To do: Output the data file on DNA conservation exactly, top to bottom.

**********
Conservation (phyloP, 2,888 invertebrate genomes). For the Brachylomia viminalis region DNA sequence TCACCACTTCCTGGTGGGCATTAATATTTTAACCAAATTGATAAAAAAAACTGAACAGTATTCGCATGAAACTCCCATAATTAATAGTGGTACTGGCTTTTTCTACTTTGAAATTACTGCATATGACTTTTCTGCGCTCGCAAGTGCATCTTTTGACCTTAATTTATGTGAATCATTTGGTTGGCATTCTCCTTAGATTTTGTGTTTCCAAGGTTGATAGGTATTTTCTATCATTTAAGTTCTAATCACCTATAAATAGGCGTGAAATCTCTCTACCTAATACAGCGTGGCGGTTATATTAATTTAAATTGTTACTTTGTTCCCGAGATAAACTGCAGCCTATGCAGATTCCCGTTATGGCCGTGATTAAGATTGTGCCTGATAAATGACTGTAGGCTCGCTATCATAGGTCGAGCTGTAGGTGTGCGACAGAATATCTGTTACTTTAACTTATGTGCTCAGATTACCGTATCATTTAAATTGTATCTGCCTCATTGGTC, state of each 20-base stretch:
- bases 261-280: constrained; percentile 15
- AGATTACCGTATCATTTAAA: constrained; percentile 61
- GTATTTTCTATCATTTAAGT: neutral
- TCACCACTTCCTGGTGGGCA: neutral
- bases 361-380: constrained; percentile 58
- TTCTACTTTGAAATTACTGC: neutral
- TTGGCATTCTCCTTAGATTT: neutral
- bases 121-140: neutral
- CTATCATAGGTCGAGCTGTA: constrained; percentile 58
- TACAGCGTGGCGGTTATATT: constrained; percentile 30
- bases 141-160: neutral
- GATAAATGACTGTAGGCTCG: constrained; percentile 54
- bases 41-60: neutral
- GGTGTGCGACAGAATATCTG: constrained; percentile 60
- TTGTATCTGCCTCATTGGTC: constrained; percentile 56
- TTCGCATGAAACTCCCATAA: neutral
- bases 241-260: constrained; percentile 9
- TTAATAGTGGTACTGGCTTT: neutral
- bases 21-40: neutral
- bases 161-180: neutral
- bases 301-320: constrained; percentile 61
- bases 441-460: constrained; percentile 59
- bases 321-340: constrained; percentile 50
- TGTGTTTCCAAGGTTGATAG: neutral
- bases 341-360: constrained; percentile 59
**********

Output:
Conservation (phyloP, 2,888 invertebrate genomes). For the Brachylomia viminalis region DNA sequence TCACCACTTCCTGGTGGGCATTAATATTTTAACCAAATTGATAAAAAAAACTGAACAGTATTCGCATGAAACTCCCATAATTAATAGTGGTACTGGCTTTTTCTACTTTGAAATTACTGCATATGACTTTTCTGCGCTCGCAAGTGCATCTTTTGACCTTAATTTATGTGAATCATTTGGTTGGCATTCTCCTTAGATTTTGTGTTTCCAAGGTTGATAGGTATTTTCTATCATTTAAGTTCTAATCACCTATAAATAGGCGTGAAATCTCTCTACCTAATACAGCGTGGCGGTTATATTAATTTAAATTGTTACTTTGTTCCCGAGATAAACTGCAGCCTATGCAGATTCCCGTTATGGCCGTGATTAAGATTGTGCCTGATAAATGACTGTAGGCTCGCTATCATAGGTCGAGCTGTAGGTGTGCGACAGAATATCTGTTACTTTAACTTATGTGCTCAGATTACCGTATCATTTAAATTGTATCTGCCTCATTGGTC, state of each 20-base stretch:
- bases 261-280: constrained; percentile 15
- AGATTACCGTATCATTTAAA: constrained; percentile 61
- GTATTTTCTATCATTTAAGT: neutral
- TCACCACTTCCTGGTGGGCA: neutral
- bases 361-380: constrained; percentile 58
- TTCTACTTTGAAATTACTGC: neutral
- TTGGCATTCTCCTTAGATTT: neutral
- bases 121-140: neutral
- CTATCATAGGTCGAGCTGTA: constrained; percentile 58
- TACAGCGTGGCGGTTATATT: constrained; percentile 30
- bases 141-160: neutral
- GATAAATGACTGTAGGCTCG: constrained; percentile 54
- bases 41-60: neutral
- GGTGTGCGACAGAATATCTG: constrained; percentile 60
- TTGTATCTGCCTCATTGGTC: constrained; percentile 56
- TTCGCATGAAACTCCCATAA: neutral
- bases 241-260: constrained; percentile 9
- TTAATAGTGGTACTGGCTTT: neutral
- bases 21-40: neutral
- bases 161-180: neutral
- bases 301-320: constrained; percentile 61
- bases 441-460: constrained; percentile 59
- bases 321-340: constrained; percentile 50
- TGTGTTTCCAAGGTTGATAG: neutral
- bases 341-360: constrained; percentile 59